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Title: The gypsy as ‘other’ in ‘The mill on the floss’ by George Eliot, ‘The scholar gipsy’ by Matthew Arnold, and ‘The virgin and the gipsy’ by D. H. Lawrence
Authors: Xuereb, Giulia Elena
Keywords: Eliot, George, 1819-1880. Mill on the floss -- Criticism and interpretation
Arnold, Matthew, 1822-1888. Scholar gipsy -- Criticism and interpretation
Lawrence, D. H., 1885-1930. Virgin and the gipsy -- Criticism and interpretation
Other (Philosophy) in literature
Romanies in literature
Orientalism in literature
Issue Date: 2017
Abstract: This dissertation will analyse the way society places the Gypsy in a position of ‘otherness’, as alien and opposite to itself, with a particular focus on the nineteenth and early twentieth centuries in Britain. After introducing the varied images associated with Gypsies, this study will explore the way these figures seem to offer an escape, an alternate path away from, and in opposition to, the rules that a society imposes on its members. The notion of ‘otherness’ in relation to Gypsies will be analysed through an exploration of the Gypsy figures, as well as their role, in The Mill on the Floss by George Eliot (1860), ‘The Scholar Gipsy’ by Matthew Arnold (1853), and The Virgin and the Gipsy by D. H. Lawrence (1930). The introduction will focus on the notion of the Gypsy as an exotic ‘other’ figure subordinate to civilised society of the nineteenth and early twentieth centuries. Edward Said’s theory of ‘Orientalism’ will be used to analyse this society’s relation to Gypsies. This chapter will also introduce the notion of the Gypsy as representative of the instinctual part of the self of the protagonist which the modern world of industrialisation attempts to suppress. The first chapter will analyse the presentation of Gypsies in Eliot’s The Mill on the Floss, giving particular importance to the ‘otherness’ present in Maggie Tulliver which connects her to the Gypsies in the eyes of society. Chapter 2 will focus on Arnold’s ‘The Scholar Gipsy’ and the portrayal of the Scholar Gypsy as a nostalgic, pastoral figure associated with a lost past. The division experienced by the speaker of the poem, which Arnold views as the disease of modern man in an increasingly industrialised world, will also be analysed. In the third chapter Lawrence’s The Virgin and the Gipsy will be analysed with a focus on the opposing forces that claim the protagonist and which are embodied by the Gypsy and the inhabitants of the rectory. Lastly, this dissertation will examine the way the mystery surrounding Gypsies has led to the creation of stereotypes and myths surrounding these figures while maintaining the position of the Gypsy as an ‘other’ figure within British society.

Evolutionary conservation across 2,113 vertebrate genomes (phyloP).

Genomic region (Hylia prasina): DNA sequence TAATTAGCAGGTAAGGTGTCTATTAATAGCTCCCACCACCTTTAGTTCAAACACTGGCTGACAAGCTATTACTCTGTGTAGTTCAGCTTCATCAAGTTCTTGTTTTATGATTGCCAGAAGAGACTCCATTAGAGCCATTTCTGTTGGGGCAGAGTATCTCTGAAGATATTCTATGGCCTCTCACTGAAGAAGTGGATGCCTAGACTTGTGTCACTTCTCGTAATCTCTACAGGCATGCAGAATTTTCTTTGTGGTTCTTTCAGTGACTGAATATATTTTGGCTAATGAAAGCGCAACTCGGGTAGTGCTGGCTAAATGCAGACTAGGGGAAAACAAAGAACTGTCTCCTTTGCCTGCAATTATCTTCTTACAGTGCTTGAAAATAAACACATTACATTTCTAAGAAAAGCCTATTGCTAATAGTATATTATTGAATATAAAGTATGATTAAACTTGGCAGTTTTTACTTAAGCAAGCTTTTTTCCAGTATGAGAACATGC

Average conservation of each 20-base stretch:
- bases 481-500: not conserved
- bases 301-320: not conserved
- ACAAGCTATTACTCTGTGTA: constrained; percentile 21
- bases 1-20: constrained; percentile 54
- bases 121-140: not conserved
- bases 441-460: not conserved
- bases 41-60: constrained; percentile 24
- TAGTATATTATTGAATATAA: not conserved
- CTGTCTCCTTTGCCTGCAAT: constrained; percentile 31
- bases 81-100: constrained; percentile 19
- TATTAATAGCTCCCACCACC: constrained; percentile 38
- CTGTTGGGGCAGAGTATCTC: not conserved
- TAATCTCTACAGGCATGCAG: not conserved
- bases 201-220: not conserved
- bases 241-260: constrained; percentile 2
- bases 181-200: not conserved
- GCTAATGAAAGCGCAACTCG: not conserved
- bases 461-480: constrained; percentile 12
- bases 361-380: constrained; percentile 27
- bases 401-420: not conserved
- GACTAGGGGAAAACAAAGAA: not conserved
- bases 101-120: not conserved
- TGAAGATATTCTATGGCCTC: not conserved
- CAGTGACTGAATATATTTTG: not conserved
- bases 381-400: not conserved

Description: B.A.(HONS)ENGLISH
Appears in Collections:Dissertations - FacArt - 2017
Dissertations - FacArtEng - 2017

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